Creating a Public Service Announcement

This page is archived material and is no longer updated. It may contain outdated information and broken links. The material presented on these pages is the product of five regional symposia held on restorative justice between June 1997 and January 1998.

Media Relations Methods, Source: National Victim Center, 1990

PURPOSE

Public service announcements provide your community with powerful public service messages about victims' rights at no cost to your organization.

DESCRIPTION

Public service announcements (PSA's) can be utilized in three mediums:

  • Newspaper (print PSA's);
  • Radio (audio PSA's); and
  • Television (video PSA's).

PSA can deliver messages about your organization, its activities, or victims' rights issues in general. The National Association of Broadcasters suggests that PSA's "should sound like a cross between a news story and a commercial message." Your PSA's should be brief, well-written in a "conversational" manner, and interesting.

PSA's target different news mediums, as well as different audiences. Your methods for producing a print PSA for your local newspaper will differ from those you use to broadcast a radio or television PSA. Likewise, your audiences will differ. At times, you will want your PSA's to reach victims and, in other instances, the general community will be your target.

PSA's are a valuable "freebie" to victims' rights advocates. Producing an effective PSA usually costs little but your time and creativity. And PSA's are available only to non-profit organizations.

There is a great deal of competition among non-profit organizations for public service announcement time and space. Usually, a media outlet cannot tell you when your spot will be aired. Your PSA, along with those of other non-profit organizations, will be placed into rotation and aired or printed alternately with those from other groups.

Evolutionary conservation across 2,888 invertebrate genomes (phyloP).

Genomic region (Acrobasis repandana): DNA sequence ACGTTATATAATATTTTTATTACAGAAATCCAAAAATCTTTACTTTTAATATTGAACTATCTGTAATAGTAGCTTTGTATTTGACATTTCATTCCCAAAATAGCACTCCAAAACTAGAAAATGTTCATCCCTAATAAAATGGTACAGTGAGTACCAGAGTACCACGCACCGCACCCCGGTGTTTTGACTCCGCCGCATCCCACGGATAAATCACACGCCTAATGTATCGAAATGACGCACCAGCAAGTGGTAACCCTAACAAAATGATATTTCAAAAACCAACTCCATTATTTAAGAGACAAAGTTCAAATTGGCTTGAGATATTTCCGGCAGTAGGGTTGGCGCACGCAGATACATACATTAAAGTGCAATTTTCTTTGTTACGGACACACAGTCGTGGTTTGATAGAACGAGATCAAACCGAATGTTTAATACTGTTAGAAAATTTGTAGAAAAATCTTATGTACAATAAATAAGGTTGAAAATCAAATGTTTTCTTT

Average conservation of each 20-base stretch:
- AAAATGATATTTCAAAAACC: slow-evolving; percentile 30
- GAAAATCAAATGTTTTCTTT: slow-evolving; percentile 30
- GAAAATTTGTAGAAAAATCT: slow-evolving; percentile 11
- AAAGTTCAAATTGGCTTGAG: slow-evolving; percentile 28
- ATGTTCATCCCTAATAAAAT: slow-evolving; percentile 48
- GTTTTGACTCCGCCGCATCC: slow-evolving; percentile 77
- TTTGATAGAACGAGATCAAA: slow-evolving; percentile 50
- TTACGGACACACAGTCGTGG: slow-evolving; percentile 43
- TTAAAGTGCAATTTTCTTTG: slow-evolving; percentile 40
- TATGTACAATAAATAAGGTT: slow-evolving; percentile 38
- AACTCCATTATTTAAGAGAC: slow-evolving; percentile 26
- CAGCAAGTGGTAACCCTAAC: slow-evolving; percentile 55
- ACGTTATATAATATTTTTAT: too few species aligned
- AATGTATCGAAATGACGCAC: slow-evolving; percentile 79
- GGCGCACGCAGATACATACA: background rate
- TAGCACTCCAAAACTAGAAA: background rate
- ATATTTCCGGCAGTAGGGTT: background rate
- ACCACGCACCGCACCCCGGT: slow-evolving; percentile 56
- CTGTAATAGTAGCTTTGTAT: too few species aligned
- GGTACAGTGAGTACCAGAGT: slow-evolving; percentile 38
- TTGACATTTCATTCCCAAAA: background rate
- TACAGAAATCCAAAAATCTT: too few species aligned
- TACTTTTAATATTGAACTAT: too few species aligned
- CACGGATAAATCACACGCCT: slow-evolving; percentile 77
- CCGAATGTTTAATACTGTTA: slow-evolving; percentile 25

You can work to assure greater public exposure for your PSA's by presenting them to your news media in a professional, timely manner. If you understand the PSA requirements from your local media, and you know the message and audience you are attempting to reach, you will be well on your way to developing a comprehensive public announcement campaign.

Print Public Service Announcements

Print PSA's are designed strictly for publication in newspapers or magazines. These mediums require not only good copy, but also a well-developed graphic design. Print PSA's for newspapers are published in black-and-white, while magazine PSA's can incorporate many colors. The size of print PSA's varies, and is dependent upon a publication's policies and available space.

Before you produce print PSA's, contact your local newspaper or magazine. Ask to speak to the community service director (also known as the public service coordinator). You should ask him or her the following questions:

  • Do you accept print PSA's?
  • If yes, are there any general policy guidelines for non-profit groups which wish to submit them?
  • What is the general size of print PSA's in your publication?
  • What type-face do you recommend we use?
  • Do you prefer "camera-ready" art or will your art department lay out our PSA?